Multilocus analyses indicate a mosaic distribution of hybrid populations in ground squirrels (genus Ictidomys)

Authors

  • Cody W. Thompson,

    Corresponding author
    1. Department of Biological Sciences, Texas Tech University, Lubbock, Texas
    2. Natural Science Research Laboratory, Museum of Texas Tech University, Lubbock, Texas
    • Correspondence

      Cody W. Thompson, Museum of Zoology, University of Michigan, 1109 Geddes Avenue, Ann Arbor, MI 48109.

      Tel: (734) 615-2810; Fax: (734) 763-4080;

      E-mail: cwthomp@umich.edu

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  • Faisal Ali Anwarali Khan,

    1. Department of Biological Sciences, Texas Tech University, Lubbock, Texas
    2. Natural Science Research Laboratory, Museum of Texas Tech University, Lubbock, Texas
    3. Department of Zoology, Faculty of Resource Science and Technology, Universiti Malaysia Sarawak, Kota Samarahan, Sarawak, Malaysia
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  • Frederick B. Stangl Jr,

    1. Biology Department, Midwestern State University, Wichita Falls, Texas
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  • Robert J. Baker,

    1. Department of Biological Sciences, Texas Tech University, Lubbock, Texas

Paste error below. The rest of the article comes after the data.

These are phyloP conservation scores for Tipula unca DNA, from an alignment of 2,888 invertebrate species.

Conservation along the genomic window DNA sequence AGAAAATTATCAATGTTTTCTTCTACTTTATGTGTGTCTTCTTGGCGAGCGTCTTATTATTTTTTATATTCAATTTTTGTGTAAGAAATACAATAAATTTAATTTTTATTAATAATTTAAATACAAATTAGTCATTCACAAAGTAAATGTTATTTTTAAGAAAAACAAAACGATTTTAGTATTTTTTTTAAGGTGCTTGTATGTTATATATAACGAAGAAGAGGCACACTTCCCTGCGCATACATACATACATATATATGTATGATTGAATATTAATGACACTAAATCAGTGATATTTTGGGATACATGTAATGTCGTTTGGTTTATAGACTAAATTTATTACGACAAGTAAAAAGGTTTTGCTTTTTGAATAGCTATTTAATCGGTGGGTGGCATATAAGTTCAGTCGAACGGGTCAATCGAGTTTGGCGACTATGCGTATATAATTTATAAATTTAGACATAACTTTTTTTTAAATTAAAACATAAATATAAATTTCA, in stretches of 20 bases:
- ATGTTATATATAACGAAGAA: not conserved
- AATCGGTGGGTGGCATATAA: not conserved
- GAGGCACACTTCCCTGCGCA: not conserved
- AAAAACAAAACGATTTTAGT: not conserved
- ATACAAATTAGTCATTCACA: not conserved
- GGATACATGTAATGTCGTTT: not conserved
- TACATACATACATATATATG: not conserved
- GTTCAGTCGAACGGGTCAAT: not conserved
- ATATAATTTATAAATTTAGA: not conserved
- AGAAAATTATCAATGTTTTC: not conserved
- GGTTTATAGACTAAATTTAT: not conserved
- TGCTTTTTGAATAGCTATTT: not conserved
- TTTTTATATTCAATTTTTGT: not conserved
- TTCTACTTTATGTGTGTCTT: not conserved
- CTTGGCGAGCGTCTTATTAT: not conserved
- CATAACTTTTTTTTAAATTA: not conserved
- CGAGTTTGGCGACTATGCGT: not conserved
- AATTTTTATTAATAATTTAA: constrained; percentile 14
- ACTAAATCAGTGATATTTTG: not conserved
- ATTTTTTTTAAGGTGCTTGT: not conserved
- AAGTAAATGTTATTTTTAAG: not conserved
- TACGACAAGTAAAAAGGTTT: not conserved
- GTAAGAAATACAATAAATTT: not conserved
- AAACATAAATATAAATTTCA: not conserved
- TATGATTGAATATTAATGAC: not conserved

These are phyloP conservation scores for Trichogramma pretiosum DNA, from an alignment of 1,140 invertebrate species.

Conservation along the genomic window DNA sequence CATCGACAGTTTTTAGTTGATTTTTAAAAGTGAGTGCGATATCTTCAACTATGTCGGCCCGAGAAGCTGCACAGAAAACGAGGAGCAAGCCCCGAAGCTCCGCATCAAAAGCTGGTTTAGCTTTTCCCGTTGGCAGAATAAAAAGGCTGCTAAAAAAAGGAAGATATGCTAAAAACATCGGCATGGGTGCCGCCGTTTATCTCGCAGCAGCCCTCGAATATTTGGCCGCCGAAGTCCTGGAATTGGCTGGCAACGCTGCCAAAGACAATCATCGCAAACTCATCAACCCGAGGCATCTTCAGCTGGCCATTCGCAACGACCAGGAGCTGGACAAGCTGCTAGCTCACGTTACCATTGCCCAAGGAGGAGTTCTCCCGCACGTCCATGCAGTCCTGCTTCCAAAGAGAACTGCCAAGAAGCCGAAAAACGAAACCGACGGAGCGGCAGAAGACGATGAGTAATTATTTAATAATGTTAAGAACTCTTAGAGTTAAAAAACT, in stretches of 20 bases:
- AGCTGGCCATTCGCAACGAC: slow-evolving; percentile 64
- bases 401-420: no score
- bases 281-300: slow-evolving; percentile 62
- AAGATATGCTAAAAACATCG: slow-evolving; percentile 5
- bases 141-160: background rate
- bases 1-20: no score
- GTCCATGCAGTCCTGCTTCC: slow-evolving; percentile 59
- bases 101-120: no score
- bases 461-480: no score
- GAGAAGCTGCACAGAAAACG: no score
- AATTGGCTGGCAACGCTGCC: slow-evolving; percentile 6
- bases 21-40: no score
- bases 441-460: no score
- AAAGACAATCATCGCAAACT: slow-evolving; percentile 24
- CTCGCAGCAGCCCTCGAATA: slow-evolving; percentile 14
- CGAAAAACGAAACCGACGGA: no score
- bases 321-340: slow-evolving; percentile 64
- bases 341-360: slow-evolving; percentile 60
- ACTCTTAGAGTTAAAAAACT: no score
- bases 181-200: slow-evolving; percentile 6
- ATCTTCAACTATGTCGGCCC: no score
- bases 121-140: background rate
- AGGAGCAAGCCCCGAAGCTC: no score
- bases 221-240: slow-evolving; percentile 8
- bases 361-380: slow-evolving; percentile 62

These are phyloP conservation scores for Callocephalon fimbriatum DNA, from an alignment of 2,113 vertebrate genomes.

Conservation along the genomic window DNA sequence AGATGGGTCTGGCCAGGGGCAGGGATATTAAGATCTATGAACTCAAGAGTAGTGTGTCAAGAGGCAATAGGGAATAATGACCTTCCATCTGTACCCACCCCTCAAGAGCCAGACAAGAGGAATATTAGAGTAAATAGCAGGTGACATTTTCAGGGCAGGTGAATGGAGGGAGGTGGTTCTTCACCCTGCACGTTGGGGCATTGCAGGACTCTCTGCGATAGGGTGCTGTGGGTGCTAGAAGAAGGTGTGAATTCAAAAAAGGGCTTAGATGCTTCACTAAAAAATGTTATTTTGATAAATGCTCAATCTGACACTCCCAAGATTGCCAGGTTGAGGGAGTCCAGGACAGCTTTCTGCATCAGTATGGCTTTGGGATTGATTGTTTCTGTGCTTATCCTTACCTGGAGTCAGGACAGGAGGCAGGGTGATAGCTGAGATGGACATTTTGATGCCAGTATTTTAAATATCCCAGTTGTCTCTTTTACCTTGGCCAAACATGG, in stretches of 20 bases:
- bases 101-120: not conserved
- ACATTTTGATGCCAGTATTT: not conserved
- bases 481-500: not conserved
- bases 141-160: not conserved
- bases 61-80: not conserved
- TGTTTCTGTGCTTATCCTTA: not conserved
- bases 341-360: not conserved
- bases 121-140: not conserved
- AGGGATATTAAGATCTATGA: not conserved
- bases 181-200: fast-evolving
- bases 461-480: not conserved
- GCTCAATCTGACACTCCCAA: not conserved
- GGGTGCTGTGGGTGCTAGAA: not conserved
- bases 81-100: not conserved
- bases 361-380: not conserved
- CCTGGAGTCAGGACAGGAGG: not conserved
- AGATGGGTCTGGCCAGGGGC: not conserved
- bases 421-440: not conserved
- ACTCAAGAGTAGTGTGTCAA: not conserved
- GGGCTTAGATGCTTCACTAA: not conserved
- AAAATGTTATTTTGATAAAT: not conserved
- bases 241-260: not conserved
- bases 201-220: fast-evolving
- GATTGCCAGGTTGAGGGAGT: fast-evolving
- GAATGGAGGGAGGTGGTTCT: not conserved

2. Natural Science Research Laboratory, Museum of Texas Tech University, Lubbock, Texas
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  • Robert D. Bradley

    1. Department of Biological Sciences, Texas Tech University, Lubbock, Texas
    2. Natural Science Research Laboratory, Museum of Texas Tech University, Lubbock, Texas
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Abstract

DNA sequence data from mitochondrial cytochrome-b (Cytb) and Y-linked structural maintenance of chromosomes (SmcY) genes were combined with 478 nuclear loci obtained from amplified fragment length polymorphisms (AFLP) to assess the extent of hybridization and genetic spatial structure of populations in two hybridizing species of ground squirrel (Ictidomys parvidens and Ictidomys tridecemlineatus). Based on AFLP analyses of 134 individuals from 28 populations, 10 populations were identified that possessed hybrid individuals. Overall estimates of FST values revealed strong support for population structure in the Cytb data set; however, analyses of the SmcY gene and the AFLP data indicated ongoing gene flow between species. Pairwise FST comparisons of populations were not significant for the SmcY gene; although they were significant for the Cytb gene, indicating that these populations were structured and that gene flow was minimal. Therefore, gene flow between I. parvidens and I. tridecemlineatus appeared to be restricted to populations that exhibited hybridization. In addition, the fragmented nature of the geographic landscape suggested limited gene flow between populations. As a result, the distributional pattern of interspersed parental and hybrid populations were compatible with a mosaic hybrid zone model. Because ground squirrels display female philopatry and male-biased dispersal, the ecology of these species is compatible with this hypothesis.

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